Plato’s Anti-Hedonism and the Protagoras by J. Clerk Shaw

Journal of the History of Philosophy 54 (2):334-335 (2016)
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Shaw introduces an important and compelling line of argumentation concerning the relationship between pleasure and the good into the literature on Plato’s dialogues with ramifications beyond any commitment that Plato has Socrates make to hedonism at Protagoras 351b–357e. To appreciate Shaw’s argument, the term ‘hedonism’ must be understood to indicate that the good is identical to bodily pleasure—not to both sensate and modal pleasure understood as a dichotomy, and not to all pleasures of the soul and body understood as a blended, commensurable, spectrum. Chapter 1 characterizes hedonism in a narrower way..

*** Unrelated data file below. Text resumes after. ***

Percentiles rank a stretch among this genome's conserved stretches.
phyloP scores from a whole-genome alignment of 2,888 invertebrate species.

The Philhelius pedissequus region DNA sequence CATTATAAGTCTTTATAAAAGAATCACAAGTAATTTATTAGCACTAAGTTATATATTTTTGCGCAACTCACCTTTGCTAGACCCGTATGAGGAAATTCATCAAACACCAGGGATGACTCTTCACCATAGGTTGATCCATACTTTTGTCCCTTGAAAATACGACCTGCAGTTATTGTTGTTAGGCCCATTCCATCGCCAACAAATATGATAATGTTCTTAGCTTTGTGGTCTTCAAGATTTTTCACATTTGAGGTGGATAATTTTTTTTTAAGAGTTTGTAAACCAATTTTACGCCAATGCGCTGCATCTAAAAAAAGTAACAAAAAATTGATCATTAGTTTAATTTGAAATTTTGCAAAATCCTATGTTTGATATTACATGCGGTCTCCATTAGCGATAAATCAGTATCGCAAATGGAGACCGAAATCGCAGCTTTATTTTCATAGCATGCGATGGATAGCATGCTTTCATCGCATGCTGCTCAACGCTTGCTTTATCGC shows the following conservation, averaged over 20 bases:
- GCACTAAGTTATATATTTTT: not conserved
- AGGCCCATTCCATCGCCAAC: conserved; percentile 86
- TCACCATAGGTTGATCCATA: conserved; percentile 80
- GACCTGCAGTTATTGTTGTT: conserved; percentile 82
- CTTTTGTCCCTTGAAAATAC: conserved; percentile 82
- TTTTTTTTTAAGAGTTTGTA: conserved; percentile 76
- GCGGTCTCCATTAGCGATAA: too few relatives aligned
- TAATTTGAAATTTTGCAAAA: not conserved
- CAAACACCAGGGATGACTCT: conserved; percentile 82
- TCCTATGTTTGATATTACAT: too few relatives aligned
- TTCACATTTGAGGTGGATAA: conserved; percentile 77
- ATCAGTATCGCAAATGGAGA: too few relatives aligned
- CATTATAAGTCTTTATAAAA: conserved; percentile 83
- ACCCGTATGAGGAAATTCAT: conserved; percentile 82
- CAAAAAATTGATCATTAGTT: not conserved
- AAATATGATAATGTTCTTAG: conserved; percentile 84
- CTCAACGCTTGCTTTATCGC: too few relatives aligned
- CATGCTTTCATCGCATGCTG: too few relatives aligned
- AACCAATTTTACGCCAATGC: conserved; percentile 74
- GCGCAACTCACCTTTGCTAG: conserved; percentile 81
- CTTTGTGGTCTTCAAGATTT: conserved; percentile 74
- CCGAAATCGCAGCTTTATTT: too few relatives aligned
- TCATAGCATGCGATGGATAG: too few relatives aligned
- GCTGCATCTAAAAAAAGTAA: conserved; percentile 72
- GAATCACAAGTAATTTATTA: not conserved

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Naomi Reshotko
University of Denver

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